Many diseases of brain function, such as epilepsy and schizophrenia, are caused by problems in how neurons communicate with each other. A University of Houston (UH) researcher and his team are analyzing these commands and connections in an attempt to prevent those diseases.
Dr. Jan-Åke Gustafsson, Robert A. Welch Professor in UH's biology and biochemistry department, describes his team's findings in a paper titled "Liver X receptor β and thyroid hormone receptor α in brain cortical layering," appearing in the current online issue of the journal Proceedings of the National Academy of Sciences.
"The brain works like a computer," said Gustafsson, who also is director of the Center for Nuclear Receptors and Cell Signaling at UH. "We know something about the hard wire, but so far we know nothing about 'wireless connections.' Our work is about how and when the components of the 'computer' are assembled and how the connections between the components are made."
The brain is composed of brain cells, called neurons, which are placed in the correct position in the brain during fetal and infant development. The neurons move with military precision to their correct places just like soldiers in a military parade, except the ranks are referred to as layers. If any of the neurons fail to make the correct move then there will be gaps in the formation of the cortex, which is the outer brain layer. Any distractions that slow down or speed up the neurons will cause a problem with the formation of the cortex. Normally, the neurons obey several commands that come from the environment, hormones and other nearby neurons.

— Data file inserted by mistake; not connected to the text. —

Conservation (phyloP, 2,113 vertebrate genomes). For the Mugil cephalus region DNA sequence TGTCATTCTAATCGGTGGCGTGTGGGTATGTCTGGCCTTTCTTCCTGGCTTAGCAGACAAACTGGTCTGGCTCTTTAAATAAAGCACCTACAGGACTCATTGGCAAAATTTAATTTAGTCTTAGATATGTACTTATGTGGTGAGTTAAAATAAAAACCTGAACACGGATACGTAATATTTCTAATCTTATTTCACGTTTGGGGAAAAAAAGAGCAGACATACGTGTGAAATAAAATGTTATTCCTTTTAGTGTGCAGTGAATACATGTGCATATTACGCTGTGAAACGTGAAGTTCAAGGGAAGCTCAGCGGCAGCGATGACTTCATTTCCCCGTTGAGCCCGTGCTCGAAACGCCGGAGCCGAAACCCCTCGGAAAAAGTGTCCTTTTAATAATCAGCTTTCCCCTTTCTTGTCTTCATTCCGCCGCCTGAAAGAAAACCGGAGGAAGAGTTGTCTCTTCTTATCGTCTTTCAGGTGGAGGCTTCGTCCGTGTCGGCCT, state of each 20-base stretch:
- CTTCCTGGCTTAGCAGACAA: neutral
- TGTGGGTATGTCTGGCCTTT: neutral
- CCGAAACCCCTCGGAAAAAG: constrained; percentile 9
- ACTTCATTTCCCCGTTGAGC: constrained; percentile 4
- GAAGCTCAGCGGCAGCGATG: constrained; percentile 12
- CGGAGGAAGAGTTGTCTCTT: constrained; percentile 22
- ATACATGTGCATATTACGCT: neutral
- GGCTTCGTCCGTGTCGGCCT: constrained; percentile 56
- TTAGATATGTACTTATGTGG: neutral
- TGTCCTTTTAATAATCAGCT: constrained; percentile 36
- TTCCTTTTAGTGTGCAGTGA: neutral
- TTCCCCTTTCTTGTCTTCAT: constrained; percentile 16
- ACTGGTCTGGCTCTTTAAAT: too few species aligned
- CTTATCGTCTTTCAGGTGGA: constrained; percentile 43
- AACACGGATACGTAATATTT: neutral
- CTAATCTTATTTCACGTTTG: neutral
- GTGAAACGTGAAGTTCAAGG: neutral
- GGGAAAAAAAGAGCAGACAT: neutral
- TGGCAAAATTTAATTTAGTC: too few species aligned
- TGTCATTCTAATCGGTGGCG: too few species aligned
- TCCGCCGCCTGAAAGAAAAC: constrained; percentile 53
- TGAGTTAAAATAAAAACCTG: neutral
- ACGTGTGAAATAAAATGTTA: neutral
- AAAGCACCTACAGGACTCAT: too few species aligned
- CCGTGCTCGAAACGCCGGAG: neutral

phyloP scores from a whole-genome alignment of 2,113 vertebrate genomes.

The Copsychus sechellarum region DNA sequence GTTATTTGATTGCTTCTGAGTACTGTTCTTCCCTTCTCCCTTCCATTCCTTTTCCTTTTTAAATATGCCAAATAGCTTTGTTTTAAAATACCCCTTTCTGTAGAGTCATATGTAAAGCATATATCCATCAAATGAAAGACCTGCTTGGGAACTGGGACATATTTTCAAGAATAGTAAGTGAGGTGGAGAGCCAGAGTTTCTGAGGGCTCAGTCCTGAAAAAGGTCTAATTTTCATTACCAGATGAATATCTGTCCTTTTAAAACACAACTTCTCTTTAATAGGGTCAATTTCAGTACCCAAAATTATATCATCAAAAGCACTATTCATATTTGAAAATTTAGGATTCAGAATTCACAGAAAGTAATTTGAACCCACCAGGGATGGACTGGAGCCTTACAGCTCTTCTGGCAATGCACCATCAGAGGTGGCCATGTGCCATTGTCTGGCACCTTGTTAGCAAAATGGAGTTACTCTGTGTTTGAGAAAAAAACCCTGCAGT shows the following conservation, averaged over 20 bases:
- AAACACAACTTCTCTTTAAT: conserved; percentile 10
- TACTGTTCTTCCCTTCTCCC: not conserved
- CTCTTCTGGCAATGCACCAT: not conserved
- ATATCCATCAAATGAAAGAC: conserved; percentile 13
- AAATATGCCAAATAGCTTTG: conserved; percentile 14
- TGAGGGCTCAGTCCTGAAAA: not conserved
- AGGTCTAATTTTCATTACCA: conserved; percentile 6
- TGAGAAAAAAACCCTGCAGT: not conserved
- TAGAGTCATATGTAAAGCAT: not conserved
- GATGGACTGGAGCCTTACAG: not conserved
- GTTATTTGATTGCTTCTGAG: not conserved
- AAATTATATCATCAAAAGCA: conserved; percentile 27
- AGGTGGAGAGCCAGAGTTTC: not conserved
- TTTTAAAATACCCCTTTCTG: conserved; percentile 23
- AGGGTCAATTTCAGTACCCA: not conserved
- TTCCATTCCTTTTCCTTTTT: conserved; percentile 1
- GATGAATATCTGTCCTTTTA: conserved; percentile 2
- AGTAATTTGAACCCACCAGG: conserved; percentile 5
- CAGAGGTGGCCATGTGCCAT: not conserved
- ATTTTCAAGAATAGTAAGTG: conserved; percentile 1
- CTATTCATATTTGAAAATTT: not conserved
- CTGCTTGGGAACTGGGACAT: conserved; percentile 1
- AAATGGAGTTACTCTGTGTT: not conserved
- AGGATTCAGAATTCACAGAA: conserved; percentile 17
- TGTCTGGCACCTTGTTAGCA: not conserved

"Like a computer, such connections determine how fast we think and how good our memories are, but also whether we will develop diseases like epilepsy or schizophrenia," he said. "Since the commands to the neurons come from hormones and environmental pollutants, it is essential that we understand how the commands are given and received if we are going to prevent those diseases, which appear to be due to the incorrect positioning of neurons."
Liver X and thyroid hormone receptors, which were studied for this paper, have been found to be essential to the developing cortex in mouse embryos and thereby sometimes regulate the same genes. The first part of the paper explains the importance of the liver X receptor, or LXR, which has been shown to be an important factor in brain development and, very likely, in neurological diseases. LXR plays key roles in cholesterol regulation and the central nervous system, regulating brain cholesterol levels, as well as in maintenance of motor neurons in the spinal cord. Gustafsson said the LXR belongs to a gene family called nuclear receptors that is akin to a "military division." If the LXR "commander" is taken away, the neurons under its command do not move. The second part of the paper says another "commander," called a thyroid hormone receptor, can later wake up the neurons that have stopped on the way and make them move again so that the formation of the cortex is restored.
The research team analyzed the architecture of the cerebral cortex in embryonic and neonatal mice, removing different receptors through genetic manipulation. When they want to find out the function of a gene, they use knockout technology to inactivate it, or knock it out. The process involves inserting a mistake into the gene. Since the genes in mice have similar functions in humans, the researchers can obtain information about what causes human diseases.
In addition to Gustafsson, the UH team consists of post-doc students Dr. Xin-jie Tan, Dr. Hyun-jin Kim, graduate student Ryan Butler and professor Margaret Warner. Additional collaborators include scientists from the Third Military Medical University in China, Methodist Hospital Research Institute in Houston and the Center for Biosciences at the Karolinska Institute in Sweden.
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